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by:swapsthegreat
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well mr mhomoky it seems u r the one not payin attention. When dong doesnt have lilo, how do u expect him to boot by pressing tab ?

the lba32 line is required only for large hard disks when the linux partition is in above 8gb

Also mr mhomoky u completely neglected the fact that after putting the boot= entries and saving the file u need to run lilo at the prompt to actually write the mbr.




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by:trenchdigger
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If you don't mind booting into DOS first, loadlin might be a much simpler way to boot into Linux.
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by:mhomoky
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swaps,

I accept I forgot to ask dong to run /sbin/lilo when he had completed the steps to edit the /etc/lilo.conf file, but I *did* specify how to start the system using LILO:

"An alternative way to boot Linux from any Linux boot disk / CD is to simply press tab at the LILO: prompt and enter..."

Now I assume dong still has his installation CD / Rescue floppy created during loading, so this shouldn't be a problem for him.

The problem with loadlin in my opinion is that it has to run under DOS in the first place so that boot process is more lengthy and cumbersome.  Start PC; press Esc at the moment where the Win 98 boot loader pauses to allow this (but with no indication - this can be easily missed); select DOS Safe Mode (Command prompt only) from the menu - otherwise other drivers are loaded; finally from the DOS prompt enter the full path to loadlin to start Linux.

My alternative (and that of most Linux users) is to use the one of the excellently written LInux LOaders (in my case my preference is LILO - but Grub is equally good).  Here you can choose between Linux in several kernel versions and Windows.  Lest us forget that Microsoft aren't accumstomed to allowing us to boot alternative operating systems - until Windows NT this was not possible without third party support such as loadlin.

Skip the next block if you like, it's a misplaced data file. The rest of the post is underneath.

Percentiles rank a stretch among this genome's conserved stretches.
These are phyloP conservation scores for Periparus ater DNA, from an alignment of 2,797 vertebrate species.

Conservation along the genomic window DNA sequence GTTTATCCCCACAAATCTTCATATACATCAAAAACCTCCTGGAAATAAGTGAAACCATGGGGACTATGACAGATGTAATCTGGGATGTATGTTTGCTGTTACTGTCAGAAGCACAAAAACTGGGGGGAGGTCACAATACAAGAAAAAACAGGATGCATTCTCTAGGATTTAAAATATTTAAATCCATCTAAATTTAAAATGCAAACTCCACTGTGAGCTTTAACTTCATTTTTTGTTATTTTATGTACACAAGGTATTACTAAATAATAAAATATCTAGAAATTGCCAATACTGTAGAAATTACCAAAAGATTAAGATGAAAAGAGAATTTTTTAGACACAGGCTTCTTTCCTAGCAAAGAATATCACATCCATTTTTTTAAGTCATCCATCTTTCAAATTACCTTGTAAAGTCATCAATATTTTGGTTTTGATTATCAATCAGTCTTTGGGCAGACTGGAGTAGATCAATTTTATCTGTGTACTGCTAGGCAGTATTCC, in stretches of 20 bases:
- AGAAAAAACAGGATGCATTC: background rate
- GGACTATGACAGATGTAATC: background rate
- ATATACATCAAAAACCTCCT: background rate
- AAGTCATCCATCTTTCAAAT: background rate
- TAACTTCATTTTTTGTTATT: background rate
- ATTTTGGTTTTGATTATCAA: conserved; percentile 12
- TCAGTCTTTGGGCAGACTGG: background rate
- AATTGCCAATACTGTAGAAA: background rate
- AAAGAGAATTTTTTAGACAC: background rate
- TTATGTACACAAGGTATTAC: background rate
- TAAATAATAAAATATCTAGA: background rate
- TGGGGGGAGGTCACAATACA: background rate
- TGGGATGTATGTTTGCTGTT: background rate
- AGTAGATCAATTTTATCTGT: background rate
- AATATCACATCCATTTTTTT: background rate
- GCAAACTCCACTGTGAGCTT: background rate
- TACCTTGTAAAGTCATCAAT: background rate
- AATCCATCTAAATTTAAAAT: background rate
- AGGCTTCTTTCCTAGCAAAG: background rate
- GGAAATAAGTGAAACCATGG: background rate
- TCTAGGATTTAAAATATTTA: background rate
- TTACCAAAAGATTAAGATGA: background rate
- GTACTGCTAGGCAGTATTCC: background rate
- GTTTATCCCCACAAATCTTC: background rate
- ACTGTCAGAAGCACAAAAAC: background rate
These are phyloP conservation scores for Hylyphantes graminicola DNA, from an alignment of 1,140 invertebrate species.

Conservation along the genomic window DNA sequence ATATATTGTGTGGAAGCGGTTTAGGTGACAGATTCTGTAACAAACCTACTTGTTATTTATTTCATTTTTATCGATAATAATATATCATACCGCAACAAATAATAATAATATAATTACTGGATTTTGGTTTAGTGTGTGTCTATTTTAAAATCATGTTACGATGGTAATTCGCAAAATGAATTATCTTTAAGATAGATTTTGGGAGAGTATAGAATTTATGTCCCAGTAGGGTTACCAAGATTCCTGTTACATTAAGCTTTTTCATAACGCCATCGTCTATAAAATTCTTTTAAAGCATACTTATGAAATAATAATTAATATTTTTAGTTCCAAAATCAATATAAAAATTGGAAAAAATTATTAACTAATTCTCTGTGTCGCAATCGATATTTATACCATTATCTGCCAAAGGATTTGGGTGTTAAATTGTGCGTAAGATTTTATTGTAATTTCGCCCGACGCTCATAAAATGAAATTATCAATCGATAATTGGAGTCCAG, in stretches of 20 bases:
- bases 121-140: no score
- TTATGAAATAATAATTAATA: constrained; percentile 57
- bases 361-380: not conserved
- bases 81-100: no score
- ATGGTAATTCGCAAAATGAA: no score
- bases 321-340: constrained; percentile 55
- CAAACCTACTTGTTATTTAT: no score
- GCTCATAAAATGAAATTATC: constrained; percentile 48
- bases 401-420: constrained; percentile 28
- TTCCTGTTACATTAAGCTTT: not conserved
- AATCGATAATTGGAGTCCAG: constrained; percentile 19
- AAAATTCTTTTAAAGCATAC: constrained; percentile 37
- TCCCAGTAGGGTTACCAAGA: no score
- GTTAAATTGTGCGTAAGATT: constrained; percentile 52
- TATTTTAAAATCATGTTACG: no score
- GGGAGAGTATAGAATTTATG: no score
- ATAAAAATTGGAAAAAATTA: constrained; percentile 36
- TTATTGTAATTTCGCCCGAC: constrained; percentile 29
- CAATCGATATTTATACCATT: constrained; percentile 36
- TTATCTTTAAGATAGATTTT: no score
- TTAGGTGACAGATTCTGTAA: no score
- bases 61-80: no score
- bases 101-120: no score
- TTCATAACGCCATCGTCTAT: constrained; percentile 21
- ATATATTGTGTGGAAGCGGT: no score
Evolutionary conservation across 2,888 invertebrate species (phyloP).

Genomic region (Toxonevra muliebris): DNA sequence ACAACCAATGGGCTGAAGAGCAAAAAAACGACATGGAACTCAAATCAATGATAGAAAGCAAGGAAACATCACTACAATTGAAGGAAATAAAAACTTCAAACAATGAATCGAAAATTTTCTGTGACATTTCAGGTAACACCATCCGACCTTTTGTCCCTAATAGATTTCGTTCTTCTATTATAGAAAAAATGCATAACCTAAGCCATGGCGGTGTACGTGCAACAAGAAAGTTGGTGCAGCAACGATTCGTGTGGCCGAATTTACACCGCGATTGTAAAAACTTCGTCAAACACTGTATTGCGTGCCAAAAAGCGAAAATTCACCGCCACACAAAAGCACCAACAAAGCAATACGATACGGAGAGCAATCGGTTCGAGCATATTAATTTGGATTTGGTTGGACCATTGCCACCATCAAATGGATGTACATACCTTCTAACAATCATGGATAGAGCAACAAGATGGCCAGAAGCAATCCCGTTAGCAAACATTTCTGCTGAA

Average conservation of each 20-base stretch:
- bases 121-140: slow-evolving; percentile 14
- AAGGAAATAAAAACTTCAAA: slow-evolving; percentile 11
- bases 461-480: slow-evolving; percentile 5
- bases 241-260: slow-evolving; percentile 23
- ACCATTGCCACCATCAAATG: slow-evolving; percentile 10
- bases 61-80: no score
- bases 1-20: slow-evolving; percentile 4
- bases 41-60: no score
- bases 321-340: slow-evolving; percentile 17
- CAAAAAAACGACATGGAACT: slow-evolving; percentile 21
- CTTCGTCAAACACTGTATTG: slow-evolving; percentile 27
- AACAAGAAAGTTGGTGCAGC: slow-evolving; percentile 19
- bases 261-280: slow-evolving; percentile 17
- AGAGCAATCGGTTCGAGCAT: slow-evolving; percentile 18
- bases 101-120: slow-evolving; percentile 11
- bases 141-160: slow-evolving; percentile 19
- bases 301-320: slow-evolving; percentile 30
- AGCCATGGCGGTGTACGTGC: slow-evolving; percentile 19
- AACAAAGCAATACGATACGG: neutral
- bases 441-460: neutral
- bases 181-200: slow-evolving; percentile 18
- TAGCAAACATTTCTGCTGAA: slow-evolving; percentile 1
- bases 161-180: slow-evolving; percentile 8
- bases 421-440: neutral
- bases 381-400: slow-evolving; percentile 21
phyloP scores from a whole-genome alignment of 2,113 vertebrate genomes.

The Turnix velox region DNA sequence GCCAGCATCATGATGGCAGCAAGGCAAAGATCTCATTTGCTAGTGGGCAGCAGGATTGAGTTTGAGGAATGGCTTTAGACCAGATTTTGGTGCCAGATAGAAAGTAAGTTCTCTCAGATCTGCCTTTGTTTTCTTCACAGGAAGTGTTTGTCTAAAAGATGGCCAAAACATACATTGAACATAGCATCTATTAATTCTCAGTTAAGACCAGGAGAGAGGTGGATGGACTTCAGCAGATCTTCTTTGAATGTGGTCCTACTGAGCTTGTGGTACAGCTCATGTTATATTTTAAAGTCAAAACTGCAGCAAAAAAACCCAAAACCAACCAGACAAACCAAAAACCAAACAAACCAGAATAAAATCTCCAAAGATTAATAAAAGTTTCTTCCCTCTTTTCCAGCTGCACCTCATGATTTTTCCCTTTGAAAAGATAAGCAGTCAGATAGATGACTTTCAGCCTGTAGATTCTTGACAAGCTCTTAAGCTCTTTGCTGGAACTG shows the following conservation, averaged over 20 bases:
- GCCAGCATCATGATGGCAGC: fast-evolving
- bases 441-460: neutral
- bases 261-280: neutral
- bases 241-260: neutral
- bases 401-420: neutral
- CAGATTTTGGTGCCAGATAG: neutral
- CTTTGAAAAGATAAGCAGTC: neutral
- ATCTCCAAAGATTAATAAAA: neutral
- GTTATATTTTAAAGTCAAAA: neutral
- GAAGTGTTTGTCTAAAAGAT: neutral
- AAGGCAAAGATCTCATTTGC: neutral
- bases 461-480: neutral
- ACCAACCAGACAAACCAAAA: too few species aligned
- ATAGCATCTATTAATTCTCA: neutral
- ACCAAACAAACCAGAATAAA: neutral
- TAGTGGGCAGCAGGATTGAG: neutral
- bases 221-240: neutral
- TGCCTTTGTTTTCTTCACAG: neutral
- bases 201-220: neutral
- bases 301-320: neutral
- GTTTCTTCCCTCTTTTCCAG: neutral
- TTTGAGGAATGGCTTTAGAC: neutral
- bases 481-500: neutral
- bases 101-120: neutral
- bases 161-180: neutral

dong - apologies for forgetting to ask you to run /sbin/lilo at the end of the procedure I outline above.  The line LBA32 is not required but is highly recommended (it does not harm if not required, but you won't be able to boot if it's missed off a large hard disk installation).  You made no mention as to the size of your partitions - only that you managed to remove the NTFS one using fdisk from the (Win 98?) boot disk.  I would tread very carefully herer as fdisk has been known to write invalid partition boundaries that sometimes overlap, but this depends very much on your circumstances.
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by:trenchdigger
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I disagree with the comment about Loadlin being lengthy/difficult. When I had Windows 98 on my computer, I found it to be the simplest way to get to Linux. With a quick edit to config.sys you can have a graphical menu (just like the one you get when you hit F8 while starting Windows) with options to load Linux, Windows, etc. I set mine up to load Linux after 2 seconds, unless I hit a key and selected a Windows boot instead. Total configuration time was about five minutes, and by setting the default DOS shell to loadlin.exe for the Linux settings, I bypassed having to load command.com and type stuff in. The only difference between Loadlin and any "pure" Linux loader is that Loadlin is run from DOS (and, can be run at any time when DOS is loaded) while others run at startup. LILO may offer more flexibility, but Loadlin is simpler to configure.
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by:mhomoky
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Fair comment trenchdigger.  Your point about config.sys is correct and to be fair there is about the same amount of config needed whichever way you choose to do it.

Some people prefer tinkering with the DOS / Windows settings, others prefer to leave that well alone and tinker only with the Linux side.  I have no preference either way.

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by:dong081698
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Thanks a lot.
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by:trenchdigger
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I think the reason I was drawn to Loadin initially is that it required no knowledge of the complicated stuff that LILO seemed to need. In retrospect I was wrong (my system is, in fact, exactly like one of the sample setups in the readme) but I was still much more comfortable within the confines of an OS I already knew. Now that I've gotten into Linux and have become more knowledgable about such things I'm doing all sorts of stuff I wouldn't have done, like LILO.
I've also recently tuned my hard drive with hdparm, and I was scared that I'd kill my computer for a long while because of the warnings in the man page... the point is, even though they're dealing with about the same amount of setup, Loadlin is an easier approach to grasp at first.